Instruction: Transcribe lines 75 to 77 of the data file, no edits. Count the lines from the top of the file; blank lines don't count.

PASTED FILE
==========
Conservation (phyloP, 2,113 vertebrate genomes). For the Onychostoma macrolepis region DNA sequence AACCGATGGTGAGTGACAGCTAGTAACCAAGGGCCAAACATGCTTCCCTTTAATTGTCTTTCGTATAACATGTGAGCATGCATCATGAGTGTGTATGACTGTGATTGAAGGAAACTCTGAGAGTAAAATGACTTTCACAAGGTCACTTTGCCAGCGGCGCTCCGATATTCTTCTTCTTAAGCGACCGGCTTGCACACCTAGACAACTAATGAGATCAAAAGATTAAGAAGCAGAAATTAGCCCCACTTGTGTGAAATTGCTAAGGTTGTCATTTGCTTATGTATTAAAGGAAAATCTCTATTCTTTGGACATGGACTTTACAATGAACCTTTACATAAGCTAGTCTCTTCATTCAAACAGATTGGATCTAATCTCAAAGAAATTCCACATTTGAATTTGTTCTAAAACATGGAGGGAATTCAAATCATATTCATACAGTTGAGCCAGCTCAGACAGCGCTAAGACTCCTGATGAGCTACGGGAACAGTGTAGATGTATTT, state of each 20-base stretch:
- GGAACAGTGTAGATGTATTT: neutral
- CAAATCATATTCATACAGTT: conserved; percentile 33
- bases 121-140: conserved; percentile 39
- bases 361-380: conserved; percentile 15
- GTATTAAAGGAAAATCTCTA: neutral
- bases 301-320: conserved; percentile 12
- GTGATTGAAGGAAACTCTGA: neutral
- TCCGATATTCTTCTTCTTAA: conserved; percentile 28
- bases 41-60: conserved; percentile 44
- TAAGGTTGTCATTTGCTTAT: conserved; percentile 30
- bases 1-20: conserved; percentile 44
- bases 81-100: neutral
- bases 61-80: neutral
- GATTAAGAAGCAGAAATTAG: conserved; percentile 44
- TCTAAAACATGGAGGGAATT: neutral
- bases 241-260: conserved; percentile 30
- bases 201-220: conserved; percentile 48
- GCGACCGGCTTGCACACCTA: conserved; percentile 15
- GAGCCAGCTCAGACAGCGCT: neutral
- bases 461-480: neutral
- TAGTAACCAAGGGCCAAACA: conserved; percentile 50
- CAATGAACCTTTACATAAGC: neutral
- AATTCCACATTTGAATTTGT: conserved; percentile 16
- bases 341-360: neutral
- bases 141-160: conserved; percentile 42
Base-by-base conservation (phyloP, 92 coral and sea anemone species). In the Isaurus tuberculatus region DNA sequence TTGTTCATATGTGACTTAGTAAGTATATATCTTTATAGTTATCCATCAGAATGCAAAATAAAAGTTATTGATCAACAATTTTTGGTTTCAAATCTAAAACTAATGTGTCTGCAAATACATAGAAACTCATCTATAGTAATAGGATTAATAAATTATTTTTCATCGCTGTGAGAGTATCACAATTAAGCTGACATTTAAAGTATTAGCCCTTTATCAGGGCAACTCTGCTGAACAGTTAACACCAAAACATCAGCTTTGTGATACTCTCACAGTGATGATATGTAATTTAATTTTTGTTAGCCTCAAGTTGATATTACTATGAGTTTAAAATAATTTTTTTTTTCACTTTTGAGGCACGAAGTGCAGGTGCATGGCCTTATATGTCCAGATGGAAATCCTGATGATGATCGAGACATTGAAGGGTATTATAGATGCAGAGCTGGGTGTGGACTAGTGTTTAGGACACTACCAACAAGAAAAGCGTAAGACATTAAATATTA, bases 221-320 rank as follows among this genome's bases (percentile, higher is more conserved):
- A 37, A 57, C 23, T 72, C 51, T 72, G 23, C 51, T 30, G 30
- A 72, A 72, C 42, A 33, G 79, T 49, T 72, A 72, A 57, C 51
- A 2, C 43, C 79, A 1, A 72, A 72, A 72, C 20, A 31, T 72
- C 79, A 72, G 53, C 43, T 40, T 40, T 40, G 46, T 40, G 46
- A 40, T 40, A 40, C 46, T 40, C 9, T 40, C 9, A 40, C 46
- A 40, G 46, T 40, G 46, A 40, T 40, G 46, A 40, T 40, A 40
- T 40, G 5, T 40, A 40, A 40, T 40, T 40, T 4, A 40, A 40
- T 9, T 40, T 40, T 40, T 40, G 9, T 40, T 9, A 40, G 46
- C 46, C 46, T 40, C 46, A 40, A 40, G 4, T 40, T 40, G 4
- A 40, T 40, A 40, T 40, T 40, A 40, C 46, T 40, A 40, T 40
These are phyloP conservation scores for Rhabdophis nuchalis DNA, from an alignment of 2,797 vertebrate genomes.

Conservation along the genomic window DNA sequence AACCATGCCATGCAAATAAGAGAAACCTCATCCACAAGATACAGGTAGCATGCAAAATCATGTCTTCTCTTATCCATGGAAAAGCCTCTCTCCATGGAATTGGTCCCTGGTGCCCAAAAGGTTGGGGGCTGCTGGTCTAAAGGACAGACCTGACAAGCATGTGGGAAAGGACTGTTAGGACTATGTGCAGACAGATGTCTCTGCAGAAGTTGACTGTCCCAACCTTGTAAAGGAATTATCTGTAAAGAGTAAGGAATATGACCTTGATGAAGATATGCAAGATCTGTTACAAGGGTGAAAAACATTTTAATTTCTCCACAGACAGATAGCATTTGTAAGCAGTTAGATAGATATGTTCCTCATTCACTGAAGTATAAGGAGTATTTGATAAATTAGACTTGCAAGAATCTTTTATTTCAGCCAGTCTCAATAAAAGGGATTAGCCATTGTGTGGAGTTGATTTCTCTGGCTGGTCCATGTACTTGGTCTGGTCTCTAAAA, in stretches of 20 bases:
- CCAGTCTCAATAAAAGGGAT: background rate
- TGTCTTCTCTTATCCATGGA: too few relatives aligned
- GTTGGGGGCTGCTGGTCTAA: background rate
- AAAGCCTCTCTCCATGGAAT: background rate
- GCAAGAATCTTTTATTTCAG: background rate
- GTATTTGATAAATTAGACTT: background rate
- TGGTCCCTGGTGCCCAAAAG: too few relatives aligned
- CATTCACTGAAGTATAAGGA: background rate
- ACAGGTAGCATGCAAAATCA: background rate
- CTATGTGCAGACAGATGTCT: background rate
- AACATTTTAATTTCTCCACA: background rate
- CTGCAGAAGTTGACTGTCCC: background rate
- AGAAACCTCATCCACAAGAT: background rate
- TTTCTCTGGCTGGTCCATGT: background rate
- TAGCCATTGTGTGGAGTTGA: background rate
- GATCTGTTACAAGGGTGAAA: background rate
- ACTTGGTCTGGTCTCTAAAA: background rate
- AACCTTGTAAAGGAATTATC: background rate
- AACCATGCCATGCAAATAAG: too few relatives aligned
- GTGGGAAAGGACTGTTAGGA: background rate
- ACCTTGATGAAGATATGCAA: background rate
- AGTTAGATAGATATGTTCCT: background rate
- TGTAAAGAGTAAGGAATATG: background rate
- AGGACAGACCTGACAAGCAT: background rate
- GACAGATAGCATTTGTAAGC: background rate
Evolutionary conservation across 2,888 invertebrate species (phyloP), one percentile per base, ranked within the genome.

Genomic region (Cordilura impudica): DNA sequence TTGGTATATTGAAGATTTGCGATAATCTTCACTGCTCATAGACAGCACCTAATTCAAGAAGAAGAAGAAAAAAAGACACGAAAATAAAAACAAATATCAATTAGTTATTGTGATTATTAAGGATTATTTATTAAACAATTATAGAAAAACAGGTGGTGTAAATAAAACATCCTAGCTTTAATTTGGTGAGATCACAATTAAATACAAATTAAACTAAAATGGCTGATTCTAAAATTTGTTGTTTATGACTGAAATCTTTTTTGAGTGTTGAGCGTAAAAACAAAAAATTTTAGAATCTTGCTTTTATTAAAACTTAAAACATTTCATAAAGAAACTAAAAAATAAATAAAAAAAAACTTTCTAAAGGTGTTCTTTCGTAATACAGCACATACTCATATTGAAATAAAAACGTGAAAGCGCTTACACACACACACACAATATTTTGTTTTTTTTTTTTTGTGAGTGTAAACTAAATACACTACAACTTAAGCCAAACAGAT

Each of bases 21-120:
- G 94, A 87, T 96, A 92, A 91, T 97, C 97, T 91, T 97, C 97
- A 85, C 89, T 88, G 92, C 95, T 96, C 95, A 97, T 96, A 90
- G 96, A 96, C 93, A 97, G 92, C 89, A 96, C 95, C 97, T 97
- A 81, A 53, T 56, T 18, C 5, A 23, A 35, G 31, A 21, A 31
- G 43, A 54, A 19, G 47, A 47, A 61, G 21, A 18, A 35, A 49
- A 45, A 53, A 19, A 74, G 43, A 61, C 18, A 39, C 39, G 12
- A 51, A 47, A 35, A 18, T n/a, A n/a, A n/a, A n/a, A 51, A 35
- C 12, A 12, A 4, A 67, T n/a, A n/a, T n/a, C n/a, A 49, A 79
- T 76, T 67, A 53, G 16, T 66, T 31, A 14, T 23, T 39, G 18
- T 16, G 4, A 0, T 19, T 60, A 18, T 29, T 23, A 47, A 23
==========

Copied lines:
- C 12, A 12, A 4, A 67, T n/a, A n/a, T n/a, C n/a, A 49, A 79
- T 76, T 67, A 53, G 16, T 66, T 31, A 14, T 23, T 39, G 18
- T 16, G 4, A 0, T 19, T 60, A 18, T 29, T 23, A 47, A 23